Women Speak For Themselves:  

Noronha is a member of the anti-abortion and anti-birth control group  Women Speak For Themselves, which promotes the belief that “women are disadvantaged respecting dating and marriage, especially because of contraception and abortion,” was created in opposition to Obama’s requirement that employers cover birth control in health insurance plans. It encourages members to demonstrate and create “high-quality content” (social media posts, letters to the editor, opinion pieces) opposing birth control and the birth control requirement.

Georgetown University Anti-Abortion Faculty:

Noronha created Facebook fan pages for two anti-abortion professors. In the class notes section of the Georgetown alumni newsletter, Noronha announced that she had “created facebook ‘Fan Club’ pages containing quotables of amazing Catholic Studies minor professors who instructed her, such as her favorite Theology Professor Fr. Thomas M. King, SJ and her favorite Government Professor Fr. James V. Schall, SJ ('retired').” [Georgetown University Alumni, accessed 10/15/18]

King, who co-founded University Faculty for Life, wrote “the reality of abortion in America is widely concealed by lies and half truths.” The Cardinal O’Connor Conference on Life’s annual prize for “outstanding collegiate pro-life groups” is named for him.

Schall has referred to abortion clinics as “slaughter houses” and complained that, “The most significant change [to America in the past century] is the replacement of a ‘common good’ by multiculturalism, itself based on a relativism that is, in effect, a denial of any order in the universe or in the human being. The country (and not just the United States), has followed a logical decline in the order of morality that step by step passed from divorce, contraception, abortion, in vitro conceptions, gay life and marriages, to the deconstruction of any limit to human disorder.”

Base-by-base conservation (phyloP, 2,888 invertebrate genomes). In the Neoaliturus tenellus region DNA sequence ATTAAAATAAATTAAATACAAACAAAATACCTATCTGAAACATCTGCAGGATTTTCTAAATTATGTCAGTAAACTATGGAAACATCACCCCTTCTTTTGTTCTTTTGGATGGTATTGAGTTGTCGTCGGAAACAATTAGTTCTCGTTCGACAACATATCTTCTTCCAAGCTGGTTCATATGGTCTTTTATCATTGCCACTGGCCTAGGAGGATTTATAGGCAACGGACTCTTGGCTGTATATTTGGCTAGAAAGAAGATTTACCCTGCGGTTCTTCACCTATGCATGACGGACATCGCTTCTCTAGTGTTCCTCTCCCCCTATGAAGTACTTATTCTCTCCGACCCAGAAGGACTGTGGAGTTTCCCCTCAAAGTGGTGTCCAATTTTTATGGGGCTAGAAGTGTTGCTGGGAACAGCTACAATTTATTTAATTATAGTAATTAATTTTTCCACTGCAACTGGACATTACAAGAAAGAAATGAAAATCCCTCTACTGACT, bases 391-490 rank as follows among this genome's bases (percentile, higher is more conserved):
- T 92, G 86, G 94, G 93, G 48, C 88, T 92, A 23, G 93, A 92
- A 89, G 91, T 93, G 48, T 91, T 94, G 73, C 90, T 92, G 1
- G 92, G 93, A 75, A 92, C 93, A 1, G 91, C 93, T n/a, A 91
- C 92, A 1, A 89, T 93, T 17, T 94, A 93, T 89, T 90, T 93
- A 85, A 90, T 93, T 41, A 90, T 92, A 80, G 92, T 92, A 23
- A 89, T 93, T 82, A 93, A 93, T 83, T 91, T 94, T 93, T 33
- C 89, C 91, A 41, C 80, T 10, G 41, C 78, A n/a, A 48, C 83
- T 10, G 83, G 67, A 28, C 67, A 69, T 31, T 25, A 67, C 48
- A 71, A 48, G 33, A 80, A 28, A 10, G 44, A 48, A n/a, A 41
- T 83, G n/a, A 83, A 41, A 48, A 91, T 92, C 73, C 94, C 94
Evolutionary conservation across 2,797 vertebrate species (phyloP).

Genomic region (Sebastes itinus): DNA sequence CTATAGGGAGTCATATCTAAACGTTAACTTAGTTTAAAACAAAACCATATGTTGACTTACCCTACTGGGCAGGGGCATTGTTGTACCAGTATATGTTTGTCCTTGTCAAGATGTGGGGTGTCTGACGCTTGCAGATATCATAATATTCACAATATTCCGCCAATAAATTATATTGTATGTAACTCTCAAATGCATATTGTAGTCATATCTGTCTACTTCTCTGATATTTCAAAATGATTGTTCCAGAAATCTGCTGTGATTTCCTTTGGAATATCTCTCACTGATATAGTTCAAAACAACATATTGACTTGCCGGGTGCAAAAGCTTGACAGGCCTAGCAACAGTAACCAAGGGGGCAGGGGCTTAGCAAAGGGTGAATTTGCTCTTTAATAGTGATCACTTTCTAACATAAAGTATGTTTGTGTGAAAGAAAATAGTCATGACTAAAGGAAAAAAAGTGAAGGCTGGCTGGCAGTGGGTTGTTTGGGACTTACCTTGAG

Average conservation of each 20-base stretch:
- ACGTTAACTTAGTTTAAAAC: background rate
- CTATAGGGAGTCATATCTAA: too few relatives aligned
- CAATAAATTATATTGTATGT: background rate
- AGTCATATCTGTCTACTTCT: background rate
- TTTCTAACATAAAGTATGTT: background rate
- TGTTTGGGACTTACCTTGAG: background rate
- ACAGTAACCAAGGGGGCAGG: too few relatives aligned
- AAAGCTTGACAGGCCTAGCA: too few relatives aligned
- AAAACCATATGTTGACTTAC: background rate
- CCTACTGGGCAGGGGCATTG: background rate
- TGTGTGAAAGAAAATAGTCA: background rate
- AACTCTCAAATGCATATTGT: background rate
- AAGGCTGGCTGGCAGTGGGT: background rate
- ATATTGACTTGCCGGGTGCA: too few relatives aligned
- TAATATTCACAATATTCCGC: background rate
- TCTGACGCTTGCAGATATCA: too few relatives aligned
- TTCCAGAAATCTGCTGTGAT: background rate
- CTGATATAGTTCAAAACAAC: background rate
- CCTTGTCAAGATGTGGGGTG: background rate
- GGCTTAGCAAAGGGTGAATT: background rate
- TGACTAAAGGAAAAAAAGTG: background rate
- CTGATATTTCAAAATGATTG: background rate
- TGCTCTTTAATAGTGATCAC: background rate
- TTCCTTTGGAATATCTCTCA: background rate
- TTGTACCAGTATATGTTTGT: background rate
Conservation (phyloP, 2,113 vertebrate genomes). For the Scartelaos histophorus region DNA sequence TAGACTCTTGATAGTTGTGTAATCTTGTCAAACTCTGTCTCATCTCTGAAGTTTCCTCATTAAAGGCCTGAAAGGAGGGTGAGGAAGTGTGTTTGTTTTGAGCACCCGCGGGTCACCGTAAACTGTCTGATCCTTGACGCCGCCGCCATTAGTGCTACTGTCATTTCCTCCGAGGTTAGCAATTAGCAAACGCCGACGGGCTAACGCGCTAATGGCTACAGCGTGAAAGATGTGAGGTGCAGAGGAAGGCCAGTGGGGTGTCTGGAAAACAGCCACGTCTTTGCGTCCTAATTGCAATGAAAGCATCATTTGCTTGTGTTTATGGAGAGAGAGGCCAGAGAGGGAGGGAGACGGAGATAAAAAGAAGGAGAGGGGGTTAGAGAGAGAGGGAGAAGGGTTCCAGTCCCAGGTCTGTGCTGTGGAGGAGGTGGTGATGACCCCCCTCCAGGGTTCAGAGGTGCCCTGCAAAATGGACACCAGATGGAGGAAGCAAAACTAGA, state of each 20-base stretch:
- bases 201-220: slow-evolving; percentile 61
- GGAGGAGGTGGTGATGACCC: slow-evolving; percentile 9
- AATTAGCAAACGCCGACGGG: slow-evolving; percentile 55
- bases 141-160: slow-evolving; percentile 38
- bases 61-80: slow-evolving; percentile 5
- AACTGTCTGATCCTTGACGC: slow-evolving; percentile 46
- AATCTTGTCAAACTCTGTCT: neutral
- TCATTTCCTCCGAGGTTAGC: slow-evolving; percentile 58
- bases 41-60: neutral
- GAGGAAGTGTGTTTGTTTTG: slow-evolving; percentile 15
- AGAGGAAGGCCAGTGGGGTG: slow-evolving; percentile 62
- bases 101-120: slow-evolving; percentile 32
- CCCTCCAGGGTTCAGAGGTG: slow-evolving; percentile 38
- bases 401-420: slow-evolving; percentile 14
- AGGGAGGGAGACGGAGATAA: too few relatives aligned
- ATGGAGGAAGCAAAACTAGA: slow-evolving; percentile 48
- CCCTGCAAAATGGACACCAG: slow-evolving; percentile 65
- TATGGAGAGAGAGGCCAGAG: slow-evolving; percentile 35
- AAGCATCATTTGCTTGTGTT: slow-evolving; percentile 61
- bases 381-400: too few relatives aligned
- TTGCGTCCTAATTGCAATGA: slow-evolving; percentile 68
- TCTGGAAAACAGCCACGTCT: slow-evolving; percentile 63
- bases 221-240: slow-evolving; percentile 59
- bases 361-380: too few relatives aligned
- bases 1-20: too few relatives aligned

HIGHLIGHTS

As A Georgetown Student, Maya Noronha Wrote An Article Arguing That Abstinence-Only Education, As Opposed To Condom Use, Was The Best Way To Fight AIDS:

“Student Global AIDS Campaign advocates ending abstinence-only AIDS prevention programs and promoting the use and distribution of male and female condoms and other forms of contraception – a proposition not only irresponsible, but dangerous. AIDS prevention groups today are enamored of the mythical panacea of prophylactics, undoubtedly propagated by condom companies far more interested in profit than public welfare. While condoms can break, slip, leak as well as be used inconsistently, abstinence and monogamous relationships ensure a 100 percent effective way to combat the AIDS pandemic. The indiscriminate gratification of sexual impulses has consequences. Instead of focusing on changing risky behavior, AIDS prevention groups have turned to the condom as the only ‘credible’ cure-all...In short, condoms do not offer a complete or desirable solution to the AIDS crisis. Delayed sexual debut, partner reduction and fidelity are the proven methods of reducing HIV transmission. Why should we advocate for condoms, testing and treatment, all of which tacitly condone – if not promote – promiscuous behavior? We must make sure that we are truly seeking a long-term solution to the global AIDS program, not a myopic program endorsed by condom producers and biased groups like the oft-cited Alan Guttmacher Institute.” [The Hoya, 3/1/05]